To ensure food for tomorrow
finally one can see some action. A lot has been said about the falling agricultural productivity in the Indo-Gangetic Plains ( igp). An inititative is on to check the decline in yields of rice and wheat in the area.
12 million hectares of igp includes parts of Bangladesh, India, Nepal and Pakistan. Of this, 10 million hectares of of highly fertile land falling in India is used for rice and wheat cultivation.
States such as Punjab, Haryana and Uttar Pradesh, which have traditionally been non-rice-growing states, as well as Bihar and West Bengal, two traditional rice-growing states, fall in the region. Three-fourths of the area under rice cultivation in India and more than half of the area under wheat cultivation falls in this region. This production system contributes about one-third of India's total cereal produce. About 95 per cent of government procurement of wheat and nearly 60 per cent of rice is from this fertile region.
It is the impressive performance of the system in igp which has contributed largely in achieving self-sufficiency in case of foodgrains in India. The foodgrain production increased from about 90 million tonne in 1964-65 to about 190 million tonne in 1994-95. Arable lands in igp are intensively cropped. There is little scope for crop acreage expansion. More of marginal quality lands, such as the alkaline soils in the northwestern igp and poorly drianed lands in the eastern part of the igp which remain fallow during winter, can be used efficiently. Land being scarce, new technologies are required to make the use of inputs more efficient. It is estimated that a growth of about 2.5 per cent per year over the next 20 years will be needed to meet the food requirements.
Praduman Kumar, professor of agriculture economics at Indian Agricultural Research Institute in New Delhi, says, "The country has to meet the growing foodgrain requirement of 294 million tonne by the year 2020. About 122 million tonne of this is rice and 103 million tonne is wheat. And if this target is to be met the igp will have to contribute in a major way.'
Signs of fatigue The 12 million hectares of land, producing spectacular amounts of food grain in South Asia as a result of the Green Revolution, is now showing signs of fatigue. Unlike in the early years of the Green Revolution, the growth rates of rice and wheat yields per hectare have been decreasing in the recent years. It would seem that the peak yield growth rates of 10-12 per cent each year, achieved during the revolution, are part of history. Due to the deterioration of soil quality and water depletion, among other things, the yield has declined. Water induced land degradation has become a problem. The yield is being further reduced by pests, plant diseases, and weeds.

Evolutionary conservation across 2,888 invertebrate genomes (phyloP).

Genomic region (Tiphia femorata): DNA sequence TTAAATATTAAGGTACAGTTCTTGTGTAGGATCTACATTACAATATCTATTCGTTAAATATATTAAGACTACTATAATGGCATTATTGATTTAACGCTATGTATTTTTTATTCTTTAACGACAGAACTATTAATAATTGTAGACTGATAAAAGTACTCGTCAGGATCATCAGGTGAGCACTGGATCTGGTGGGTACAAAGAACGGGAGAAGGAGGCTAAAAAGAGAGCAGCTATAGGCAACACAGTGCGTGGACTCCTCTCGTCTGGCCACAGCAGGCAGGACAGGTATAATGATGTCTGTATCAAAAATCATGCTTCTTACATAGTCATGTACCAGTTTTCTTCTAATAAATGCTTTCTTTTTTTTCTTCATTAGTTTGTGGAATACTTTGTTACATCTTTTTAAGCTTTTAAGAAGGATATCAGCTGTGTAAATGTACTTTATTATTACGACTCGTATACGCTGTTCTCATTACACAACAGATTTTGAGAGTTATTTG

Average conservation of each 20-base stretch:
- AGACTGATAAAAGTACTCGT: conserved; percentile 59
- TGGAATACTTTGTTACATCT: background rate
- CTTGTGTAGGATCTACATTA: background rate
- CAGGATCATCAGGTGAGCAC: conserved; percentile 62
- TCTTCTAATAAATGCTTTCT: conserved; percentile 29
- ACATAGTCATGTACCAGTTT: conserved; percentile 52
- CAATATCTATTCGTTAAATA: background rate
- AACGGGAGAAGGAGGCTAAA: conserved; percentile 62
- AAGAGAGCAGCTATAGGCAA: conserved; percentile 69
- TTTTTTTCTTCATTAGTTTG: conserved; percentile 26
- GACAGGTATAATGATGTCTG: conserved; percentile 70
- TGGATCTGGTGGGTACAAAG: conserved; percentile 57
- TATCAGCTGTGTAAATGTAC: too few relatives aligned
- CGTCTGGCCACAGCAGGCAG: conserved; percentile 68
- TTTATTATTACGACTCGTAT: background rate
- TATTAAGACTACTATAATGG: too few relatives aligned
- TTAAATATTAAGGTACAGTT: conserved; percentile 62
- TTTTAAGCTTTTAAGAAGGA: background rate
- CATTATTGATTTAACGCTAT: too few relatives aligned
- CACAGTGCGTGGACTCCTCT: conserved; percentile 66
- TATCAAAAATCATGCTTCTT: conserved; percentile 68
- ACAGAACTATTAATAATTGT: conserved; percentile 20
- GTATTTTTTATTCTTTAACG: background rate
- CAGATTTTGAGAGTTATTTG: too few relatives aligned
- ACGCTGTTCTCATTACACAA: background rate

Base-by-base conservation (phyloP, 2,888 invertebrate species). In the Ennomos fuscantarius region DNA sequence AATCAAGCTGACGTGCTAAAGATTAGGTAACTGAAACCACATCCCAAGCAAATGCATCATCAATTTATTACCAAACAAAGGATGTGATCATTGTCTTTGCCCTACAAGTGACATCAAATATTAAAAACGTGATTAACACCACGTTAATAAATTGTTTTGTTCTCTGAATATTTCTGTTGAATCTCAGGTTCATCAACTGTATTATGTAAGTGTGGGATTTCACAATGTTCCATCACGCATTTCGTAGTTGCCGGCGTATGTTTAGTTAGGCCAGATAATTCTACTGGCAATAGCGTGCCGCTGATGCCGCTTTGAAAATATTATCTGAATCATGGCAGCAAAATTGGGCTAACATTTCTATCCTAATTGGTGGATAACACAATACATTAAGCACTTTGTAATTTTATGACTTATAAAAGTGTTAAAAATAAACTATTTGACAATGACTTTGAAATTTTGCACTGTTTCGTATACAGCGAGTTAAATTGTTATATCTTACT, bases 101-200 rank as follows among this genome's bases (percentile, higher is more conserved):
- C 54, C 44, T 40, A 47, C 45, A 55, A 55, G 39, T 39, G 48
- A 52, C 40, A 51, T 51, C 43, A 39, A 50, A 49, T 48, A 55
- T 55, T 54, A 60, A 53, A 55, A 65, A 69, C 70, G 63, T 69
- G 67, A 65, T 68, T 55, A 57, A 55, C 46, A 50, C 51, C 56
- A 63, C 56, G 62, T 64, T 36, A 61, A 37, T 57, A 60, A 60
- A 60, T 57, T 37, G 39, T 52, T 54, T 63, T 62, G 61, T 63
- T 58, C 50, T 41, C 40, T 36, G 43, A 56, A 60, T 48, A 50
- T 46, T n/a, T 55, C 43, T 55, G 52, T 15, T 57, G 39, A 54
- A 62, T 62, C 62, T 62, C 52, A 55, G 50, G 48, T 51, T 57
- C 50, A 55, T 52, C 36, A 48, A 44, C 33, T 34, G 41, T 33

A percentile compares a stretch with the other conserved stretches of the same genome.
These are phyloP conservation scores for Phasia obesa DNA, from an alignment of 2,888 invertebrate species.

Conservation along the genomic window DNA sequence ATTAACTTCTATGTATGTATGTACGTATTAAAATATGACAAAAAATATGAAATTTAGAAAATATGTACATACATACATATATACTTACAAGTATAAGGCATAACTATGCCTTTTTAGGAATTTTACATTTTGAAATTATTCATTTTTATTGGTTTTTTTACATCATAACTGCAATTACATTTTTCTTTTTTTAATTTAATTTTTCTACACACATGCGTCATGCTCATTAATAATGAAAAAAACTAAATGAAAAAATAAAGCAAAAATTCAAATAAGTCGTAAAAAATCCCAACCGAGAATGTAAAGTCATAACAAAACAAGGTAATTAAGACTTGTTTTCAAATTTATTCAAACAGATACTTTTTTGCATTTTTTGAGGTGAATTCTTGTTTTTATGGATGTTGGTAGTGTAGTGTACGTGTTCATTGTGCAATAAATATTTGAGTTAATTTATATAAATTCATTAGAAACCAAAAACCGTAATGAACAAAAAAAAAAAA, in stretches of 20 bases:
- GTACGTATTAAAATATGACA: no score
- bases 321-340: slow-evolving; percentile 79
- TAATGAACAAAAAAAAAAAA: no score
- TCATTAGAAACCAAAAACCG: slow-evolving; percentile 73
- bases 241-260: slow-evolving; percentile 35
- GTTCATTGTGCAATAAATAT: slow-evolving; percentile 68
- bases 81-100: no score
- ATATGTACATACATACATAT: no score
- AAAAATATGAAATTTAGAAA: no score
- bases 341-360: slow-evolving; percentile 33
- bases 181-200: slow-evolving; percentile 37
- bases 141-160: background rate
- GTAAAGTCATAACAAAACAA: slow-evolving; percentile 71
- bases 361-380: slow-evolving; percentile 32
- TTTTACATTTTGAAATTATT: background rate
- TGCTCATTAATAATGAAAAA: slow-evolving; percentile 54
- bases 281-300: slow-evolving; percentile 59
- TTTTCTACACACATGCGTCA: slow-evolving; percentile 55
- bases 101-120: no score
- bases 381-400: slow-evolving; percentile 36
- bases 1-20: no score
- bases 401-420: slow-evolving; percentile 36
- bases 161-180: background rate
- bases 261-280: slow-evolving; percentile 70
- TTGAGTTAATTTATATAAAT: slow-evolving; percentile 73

Prabhu L Pingli, director of the economics programme at the International Maize and Wheat Improvement Centre ( cimmyt) says "Intensive cultivation, slackening of infrastructure and research investments, reduced policy support and degradation of low-lying areas has contributed to declining productivity growth rates.'
A way out Against this background, a meeting of the heads of the premier agricultural bodies of Bangladesh, India, Nepal and Pakistan was held in January 1993, under the aegis of the World Bank, with the director general of the International Rice Research Institute ( irri) and cimmyt . They decided to establish a collaborative body to manage research into the areas of concern. From these deliberations evolved the Rice-Wheat Consortium ( rwc ).
rwc is meant to promote research to ensure productivity and sustainability of rice-wheat cropping systems. New technologies that helps conserve agricultural resources in both wheat and rice cultivation have been evolved by the consortium. rwc's ambit is limited to the ecological boundary of the igp. It is an informal association under the Consultative Group on International Agricultural Research made up of more than 50 public and private sector members with cimmyt as the convening centre.